The latest stop on Woody Allen’s postcard tour of the great European capitals is Rome—“the eternal city,” per one character’s dreamy description, “it never changes.” It also never comes to convincing contemporary life onscreen, though it sure looks hermetically pretty—all warm sun, golden piazzas, quaint cafes, and winding cobbled streets. The flippant but fun To Rome With Love braids together four stories that have the Italian metropolis as well as themes of fame and recognition in common, and while two of them involve actual Romans, the setting comes across strictly as a place seen and romanticized by visitors, one in which the Spanish Steps and the Colosseum play major roles, and any vision of a daily routine is conceptual at best.
Rome may not be the obvious pick for a place in which to explore celebrity, but what Allen has in mind is a more figurative look at leaving one’s mark on the world. While none of the vignettes intersect, they’re each concerned with public acknowledgement, with the need to be at least a little exceptional, an idea explored with touches of magical realism ranging from delicate to way past al dente.
The theme is most directly explored in the story of Roberto Benigni, an “average Roman citizen of the middle class” who lives an unremarkable but contented life with his family until one day, without warning or reason, he’s declared famous and paparazzi swarm his house. Reporters want to know what he had for breakfast, red-carpet commentators coo admiringly over a run in his wife’s stocking at a movie première, and models jump in bed with him. He isn’t famous for anything other than being famous, but even life as an unwarranted celebrity wears him down—until the cameras turn away.
Also something of a prolonged one-joke sketch is the thread in which Allen appears as a former avant-garde opera director who travels with his wife (Judy Davis) to Rome to meet up with their daughter (Alison Pill) and her new fiancé (Flavio Parenti). The boy’s mortician father (renowned tenor Fabio Armiliato) turns out to have an amazing untrained voice. Though reluctantly retired, Allen seizes on this opportunity to make the amateur a star and live through his rise, though that’s not so easy when the reluctant singer is only comfortable in the shower, leading to a deadpan staging of Pagliacci in which the star is wheeled around while soaping up in a moveable stall.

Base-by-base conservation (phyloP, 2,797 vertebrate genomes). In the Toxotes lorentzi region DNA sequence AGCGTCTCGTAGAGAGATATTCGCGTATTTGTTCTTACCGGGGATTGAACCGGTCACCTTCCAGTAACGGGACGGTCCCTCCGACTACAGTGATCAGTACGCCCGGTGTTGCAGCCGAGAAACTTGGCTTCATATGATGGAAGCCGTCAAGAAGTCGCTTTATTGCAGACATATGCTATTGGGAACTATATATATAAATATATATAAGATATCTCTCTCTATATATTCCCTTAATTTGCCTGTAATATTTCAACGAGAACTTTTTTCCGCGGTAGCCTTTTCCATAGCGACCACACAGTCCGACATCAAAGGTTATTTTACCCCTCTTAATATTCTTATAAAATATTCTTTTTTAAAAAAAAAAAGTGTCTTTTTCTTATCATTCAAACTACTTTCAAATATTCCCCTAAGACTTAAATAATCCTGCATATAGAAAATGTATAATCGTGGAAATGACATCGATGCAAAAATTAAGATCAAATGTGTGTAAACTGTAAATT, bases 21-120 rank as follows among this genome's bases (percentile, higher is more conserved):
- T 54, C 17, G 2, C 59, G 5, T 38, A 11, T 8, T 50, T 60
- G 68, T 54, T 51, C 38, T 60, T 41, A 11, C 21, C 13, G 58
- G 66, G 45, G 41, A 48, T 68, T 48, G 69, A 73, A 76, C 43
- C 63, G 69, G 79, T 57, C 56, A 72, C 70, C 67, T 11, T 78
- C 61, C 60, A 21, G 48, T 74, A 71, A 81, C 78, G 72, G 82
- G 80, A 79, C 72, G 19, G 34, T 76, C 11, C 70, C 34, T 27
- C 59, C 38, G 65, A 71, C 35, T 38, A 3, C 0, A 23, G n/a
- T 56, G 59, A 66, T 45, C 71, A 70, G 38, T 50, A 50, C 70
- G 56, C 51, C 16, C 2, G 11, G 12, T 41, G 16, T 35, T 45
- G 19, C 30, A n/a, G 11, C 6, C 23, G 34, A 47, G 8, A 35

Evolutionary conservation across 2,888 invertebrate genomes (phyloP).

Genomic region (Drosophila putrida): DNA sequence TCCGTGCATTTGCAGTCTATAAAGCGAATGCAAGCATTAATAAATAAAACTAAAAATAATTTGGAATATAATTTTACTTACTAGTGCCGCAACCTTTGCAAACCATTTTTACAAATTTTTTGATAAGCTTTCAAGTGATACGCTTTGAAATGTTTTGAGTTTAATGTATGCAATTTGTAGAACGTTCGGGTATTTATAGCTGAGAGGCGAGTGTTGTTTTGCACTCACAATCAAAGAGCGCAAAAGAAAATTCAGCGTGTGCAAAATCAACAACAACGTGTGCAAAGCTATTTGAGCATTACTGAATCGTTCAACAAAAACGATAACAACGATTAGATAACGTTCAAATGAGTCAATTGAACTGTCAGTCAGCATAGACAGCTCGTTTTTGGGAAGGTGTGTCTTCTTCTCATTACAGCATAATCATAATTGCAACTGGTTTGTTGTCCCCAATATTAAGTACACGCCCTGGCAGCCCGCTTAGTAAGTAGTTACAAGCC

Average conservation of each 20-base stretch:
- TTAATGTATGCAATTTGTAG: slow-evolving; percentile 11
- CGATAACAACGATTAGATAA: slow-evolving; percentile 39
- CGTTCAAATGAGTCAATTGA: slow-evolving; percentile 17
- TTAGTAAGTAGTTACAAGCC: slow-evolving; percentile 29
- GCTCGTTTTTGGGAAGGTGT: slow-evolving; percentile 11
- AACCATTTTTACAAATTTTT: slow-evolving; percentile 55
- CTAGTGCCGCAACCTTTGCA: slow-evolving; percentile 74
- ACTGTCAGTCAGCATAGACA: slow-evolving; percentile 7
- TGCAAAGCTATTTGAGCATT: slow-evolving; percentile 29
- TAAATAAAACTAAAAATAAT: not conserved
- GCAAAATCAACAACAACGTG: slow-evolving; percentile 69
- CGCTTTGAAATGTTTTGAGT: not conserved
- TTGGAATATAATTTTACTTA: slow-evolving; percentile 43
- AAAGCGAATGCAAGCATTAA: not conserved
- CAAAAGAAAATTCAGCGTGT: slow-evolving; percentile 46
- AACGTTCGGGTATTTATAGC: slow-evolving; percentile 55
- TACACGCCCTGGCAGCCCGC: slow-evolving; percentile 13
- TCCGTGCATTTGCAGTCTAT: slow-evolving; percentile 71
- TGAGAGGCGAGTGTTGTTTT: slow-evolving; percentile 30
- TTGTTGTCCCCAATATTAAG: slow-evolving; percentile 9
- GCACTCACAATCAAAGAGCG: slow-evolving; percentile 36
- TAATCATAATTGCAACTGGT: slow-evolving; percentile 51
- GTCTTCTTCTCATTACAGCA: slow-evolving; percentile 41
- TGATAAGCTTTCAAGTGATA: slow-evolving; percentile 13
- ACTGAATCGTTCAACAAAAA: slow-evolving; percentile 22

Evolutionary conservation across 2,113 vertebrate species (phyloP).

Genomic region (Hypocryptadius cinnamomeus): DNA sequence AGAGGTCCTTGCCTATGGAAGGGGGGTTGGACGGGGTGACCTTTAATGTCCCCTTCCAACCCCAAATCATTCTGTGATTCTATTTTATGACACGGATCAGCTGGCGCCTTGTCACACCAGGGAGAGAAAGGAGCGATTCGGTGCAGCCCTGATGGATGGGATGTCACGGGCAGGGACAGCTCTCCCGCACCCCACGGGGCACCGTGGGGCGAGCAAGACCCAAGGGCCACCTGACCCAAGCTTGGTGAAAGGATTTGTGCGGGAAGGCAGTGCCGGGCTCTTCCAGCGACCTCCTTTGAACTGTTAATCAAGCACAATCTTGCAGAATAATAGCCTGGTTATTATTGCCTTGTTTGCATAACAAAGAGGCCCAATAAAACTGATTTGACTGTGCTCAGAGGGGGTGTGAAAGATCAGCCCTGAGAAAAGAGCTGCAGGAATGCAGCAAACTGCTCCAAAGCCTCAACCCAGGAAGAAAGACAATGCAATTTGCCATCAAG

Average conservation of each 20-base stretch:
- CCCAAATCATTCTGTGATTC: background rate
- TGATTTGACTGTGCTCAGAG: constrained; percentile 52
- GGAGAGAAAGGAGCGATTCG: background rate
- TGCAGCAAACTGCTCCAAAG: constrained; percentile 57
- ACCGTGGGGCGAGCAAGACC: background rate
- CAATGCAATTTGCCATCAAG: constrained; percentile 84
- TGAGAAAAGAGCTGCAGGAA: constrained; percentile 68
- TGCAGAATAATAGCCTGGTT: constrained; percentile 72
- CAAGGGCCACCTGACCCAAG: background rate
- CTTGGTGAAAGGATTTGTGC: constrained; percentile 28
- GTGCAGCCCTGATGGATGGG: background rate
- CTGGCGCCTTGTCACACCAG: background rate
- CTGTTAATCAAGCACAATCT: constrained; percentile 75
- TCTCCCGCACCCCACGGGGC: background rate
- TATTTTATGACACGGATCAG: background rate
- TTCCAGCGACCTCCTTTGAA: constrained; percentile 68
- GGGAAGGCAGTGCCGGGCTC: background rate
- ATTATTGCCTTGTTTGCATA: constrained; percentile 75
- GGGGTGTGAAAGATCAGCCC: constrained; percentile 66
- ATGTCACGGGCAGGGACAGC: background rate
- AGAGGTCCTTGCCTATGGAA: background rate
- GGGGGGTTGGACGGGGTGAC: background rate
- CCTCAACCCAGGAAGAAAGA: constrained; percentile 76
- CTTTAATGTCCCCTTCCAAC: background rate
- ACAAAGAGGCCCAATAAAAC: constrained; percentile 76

Two newlyweds (Alessandro Tiberi and Alessandra Mastronardi) arrive in Rome on their honeymoon planning to start new lives there, only to be quickly separated through farcical circumstances, ending up on unintended dates with a prostitute (Penélope Cruz) and a married movie star (Antonio Albanese). Over the evening, the pair’s insecurities about their new life together are exposed, and while they rack up some impressive experiences, half of the couple ends up ready to retreat home.
The storyline involving Alec Baldwin, as an established architect on vacation in the city, is by far the most rewarding in the film, and it provides substance to what would otherwise be a strenuously whimsical endeavor. On a walk through the neighborhood in which he spent a year when he was younger, Baldwin encounters an architecture student (Jesse Eisenberg) who knows Baldwin’s work and invites him back to the apartment he shares with his girlfriend (Greta Gerwig). Through some bend in reality, Eisenberg turns out to be a possible version of Baldwin, or maybe his former self, and the latter sticks around as an advisor as the former gets involved with Gerwig’s visiting flaky-actress friend (Ellen Page).
Page is self-involved, flirty, and a phony, all things that Baldwin points out to Eisenberg, who’s nevertheless entranced. Baldwin goes mostly unseen by everyone else, but every once in a while, Page speaks up to defend herself from his unflattering assessments. He has the benefit of hindsight and experience, but Eisenberg is young and smitten, drawn in by her carefully self-created glamour, and as the love triangle progresses, Baldwin watches the inevitable happen with a wistful regret that’s also tinged with yearning. Even knowing better, he isn’t certain he wouldn’t do the same thing over again.
The amusing, bittersweet charm of this final storyline is intense enough that it would almost be better off as a stand-alone short; intercut as it is between three other less successful narratives, it’s forced to do some heavy lifting for the film as a whole. But it succeeds in buoying Allen’s latest enterprise up into something that’s palatable overall, if vaguely inauthentic and unsatisfying, like an allegedly local meal bought at a tourist restaurant. With its Italy 101 cultural touchstones—the film begins and ends with “Nel Blu Dipinto Di Blu (Volare)”—To Rome With Love seems not so much about the city of its title as about being a sightseer there, tossing a coin into the Trevi Fountain, eating pasta, and thinking about nothing more urgent than when you’ll eventually have to head home.